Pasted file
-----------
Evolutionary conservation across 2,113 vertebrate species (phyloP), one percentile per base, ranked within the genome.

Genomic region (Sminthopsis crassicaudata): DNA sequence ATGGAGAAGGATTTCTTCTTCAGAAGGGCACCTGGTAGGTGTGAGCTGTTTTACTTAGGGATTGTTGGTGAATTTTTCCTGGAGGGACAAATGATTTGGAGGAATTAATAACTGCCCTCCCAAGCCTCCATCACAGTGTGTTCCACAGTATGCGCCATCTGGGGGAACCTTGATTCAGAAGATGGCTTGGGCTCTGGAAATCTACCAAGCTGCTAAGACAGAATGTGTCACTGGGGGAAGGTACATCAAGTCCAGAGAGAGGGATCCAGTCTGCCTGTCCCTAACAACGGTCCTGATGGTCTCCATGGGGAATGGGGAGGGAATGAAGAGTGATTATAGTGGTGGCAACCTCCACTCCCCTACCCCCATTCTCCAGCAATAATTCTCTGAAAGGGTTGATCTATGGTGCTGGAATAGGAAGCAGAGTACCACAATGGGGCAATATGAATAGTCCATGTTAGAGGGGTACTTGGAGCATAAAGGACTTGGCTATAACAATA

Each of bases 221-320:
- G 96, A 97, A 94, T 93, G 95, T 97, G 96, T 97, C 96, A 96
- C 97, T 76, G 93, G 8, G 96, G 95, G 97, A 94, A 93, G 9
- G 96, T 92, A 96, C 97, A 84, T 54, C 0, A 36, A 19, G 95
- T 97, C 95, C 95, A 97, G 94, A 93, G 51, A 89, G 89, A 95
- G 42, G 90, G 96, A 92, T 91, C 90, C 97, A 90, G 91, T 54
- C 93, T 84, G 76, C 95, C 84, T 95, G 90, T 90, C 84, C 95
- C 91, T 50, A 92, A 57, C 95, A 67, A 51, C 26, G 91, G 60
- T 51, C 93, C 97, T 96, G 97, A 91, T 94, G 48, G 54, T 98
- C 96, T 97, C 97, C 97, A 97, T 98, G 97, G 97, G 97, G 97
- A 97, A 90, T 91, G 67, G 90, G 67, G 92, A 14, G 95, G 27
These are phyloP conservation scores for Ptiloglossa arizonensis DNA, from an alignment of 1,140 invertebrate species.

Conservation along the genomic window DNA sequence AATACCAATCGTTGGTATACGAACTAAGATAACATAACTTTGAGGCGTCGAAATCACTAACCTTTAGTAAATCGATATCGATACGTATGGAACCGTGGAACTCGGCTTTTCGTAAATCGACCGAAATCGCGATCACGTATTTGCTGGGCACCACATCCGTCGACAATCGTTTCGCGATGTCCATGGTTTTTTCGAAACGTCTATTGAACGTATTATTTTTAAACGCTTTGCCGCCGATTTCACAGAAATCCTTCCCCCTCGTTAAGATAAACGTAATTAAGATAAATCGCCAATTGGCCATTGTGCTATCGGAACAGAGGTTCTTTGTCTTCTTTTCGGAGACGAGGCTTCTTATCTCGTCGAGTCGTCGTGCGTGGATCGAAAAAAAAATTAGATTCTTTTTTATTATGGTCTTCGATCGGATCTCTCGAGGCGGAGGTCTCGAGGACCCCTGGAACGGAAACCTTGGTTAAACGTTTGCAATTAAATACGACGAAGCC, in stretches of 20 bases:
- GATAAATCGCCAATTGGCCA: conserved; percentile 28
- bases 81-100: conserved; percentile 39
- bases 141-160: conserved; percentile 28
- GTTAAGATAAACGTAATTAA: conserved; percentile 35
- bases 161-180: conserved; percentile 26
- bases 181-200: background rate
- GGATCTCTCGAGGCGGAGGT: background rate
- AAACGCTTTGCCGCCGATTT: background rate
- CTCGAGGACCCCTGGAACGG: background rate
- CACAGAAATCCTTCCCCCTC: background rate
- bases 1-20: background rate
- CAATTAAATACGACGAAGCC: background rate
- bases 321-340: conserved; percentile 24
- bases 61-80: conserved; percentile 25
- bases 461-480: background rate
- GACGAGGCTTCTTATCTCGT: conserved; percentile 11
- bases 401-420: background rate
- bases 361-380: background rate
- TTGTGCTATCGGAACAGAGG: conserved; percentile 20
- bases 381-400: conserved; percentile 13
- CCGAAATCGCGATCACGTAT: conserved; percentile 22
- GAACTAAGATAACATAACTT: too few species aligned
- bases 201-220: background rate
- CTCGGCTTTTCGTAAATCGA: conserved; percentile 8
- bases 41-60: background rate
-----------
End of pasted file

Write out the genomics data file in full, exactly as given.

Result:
Evolutionary conservation across 2,113 vertebrate species (phyloP), one percentile per base, ranked within the genome.

Genomic region (Sminthopsis crassicaudata): DNA sequence ATGGAGAAGGATTTCTTCTTCAGAAGGGCACCTGGTAGGTGTGAGCTGTTTTACTTAGGGATTGTTGGTGAATTTTTCCTGGAGGGACAAATGATTTGGAGGAATTAATAACTGCCCTCCCAAGCCTCCATCACAGTGTGTTCCACAGTATGCGCCATCTGGGGGAACCTTGATTCAGAAGATGGCTTGGGCTCTGGAAATCTACCAAGCTGCTAAGACAGAATGTGTCACTGGGGGAAGGTACATCAAGTCCAGAGAGAGGGATCCAGTCTGCCTGTCCCTAACAACGGTCCTGATGGTCTCCATGGGGAATGGGGAGGGAATGAAGAGTGATTATAGTGGTGGCAACCTCCACTCCCCTACCCCCATTCTCCAGCAATAATTCTCTGAAAGGGTTGATCTATGGTGCTGGAATAGGAAGCAGAGTACCACAATGGGGCAATATGAATAGTCCATGTTAGAGGGGTACTTGGAGCATAAAGGACTTGGCTATAACAATA

Each of bases 221-320:
- G 96, A 97, A 94, T 93, G 95, T 97, G 96, T 97, C 96, A 96
- C 97, T 76, G 93, G 8, G 96, G 95, G 97, A 94, A 93, G 9
- G 96, T 92, A 96, C 97, A 84, T 54, C 0, A 36, A 19, G 95
- T 97, C 95, C 95, A 97, G 94, A 93, G 51, A 89, G 89, A 95
- G 42, G 90, G 96, A 92, T 91, C 90, C 97, A 90, G 91, T 54
- C 93, T 84, G 76, C 95, C 84, T 95, G 90, T 90, C 84, C 95
- C 91, T 50, A 92, A 57, C 95, A 67, A 51, C 26, G 91, G 60
- T 51, C 93, C 97, T 96, G 97, A 91, T 94, G 48, G 54, T 98
- C 96, T 97, C 97, C 97, A 97, T 98, G 97, G 97, G 97, G 97
- A 97, A 90, T 91, G 67, G 90, G 67, G 92, A 14, G 95, G 27
These are phyloP conservation scores for Ptiloglossa arizonensis DNA, from an alignment of 1,140 invertebrate species.

Conservation along the genomic window DNA sequence AATACCAATCGTTGGTATACGAACTAAGATAACATAACTTTGAGGCGTCGAAATCACTAACCTTTAGTAAATCGATATCGATACGTATGGAACCGTGGAACTCGGCTTTTCGTAAATCGACCGAAATCGCGATCACGTATTTGCTGGGCACCACATCCGTCGACAATCGTTTCGCGATGTCCATGGTTTTTTCGAAACGTCTATTGAACGTATTATTTTTAAACGCTTTGCCGCCGATTTCACAGAAATCCTTCCCCCTCGTTAAGATAAACGTAATTAAGATAAATCGCCAATTGGCCATTGTGCTATCGGAACAGAGGTTCTTTGTCTTCTTTTCGGAGACGAGGCTTCTTATCTCGTCGAGTCGTCGTGCGTGGATCGAAAAAAAAATTAGATTCTTTTTTATTATGGTCTTCGATCGGATCTCTCGAGGCGGAGGTCTCGAGGACCCCTGGAACGGAAACCTTGGTTAAACGTTTGCAATTAAATACGACGAAGCC, in stretches of 20 bases:
- GATAAATCGCCAATTGGCCA: conserved; percentile 28
- bases 81-100: conserved; percentile 39
- bases 141-160: conserved; percentile 28
- GTTAAGATAAACGTAATTAA: conserved; percentile 35
- bases 161-180: conserved; percentile 26
- bases 181-200: background rate
- GGATCTCTCGAGGCGGAGGT: background rate
- AAACGCTTTGCCGCCGATTT: background rate
- CTCGAGGACCCCTGGAACGG: background rate
- CACAGAAATCCTTCCCCCTC: background rate
- bases 1-20: background rate
- CAATTAAATACGACGAAGCC: background rate
- bases 321-340: conserved; percentile 24
- bases 61-80: conserved; percentile 25
- bases 461-480: background rate
- GACGAGGCTTCTTATCTCGT: conserved; percentile 11
- bases 401-420: background rate
- bases 361-380: background rate
- TTGTGCTATCGGAACAGAGG: conserved; percentile 20
- bases 381-400: conserved; percentile 13
- CCGAAATCGCGATCACGTAT: conserved; percentile 22
- GAACTAAGATAACATAACTT: too few species aligned
- bases 201-220: background rate
- CTCGGCTTTTCGTAAATCGA: conserved; percentile 8
- bases 41-60: background rate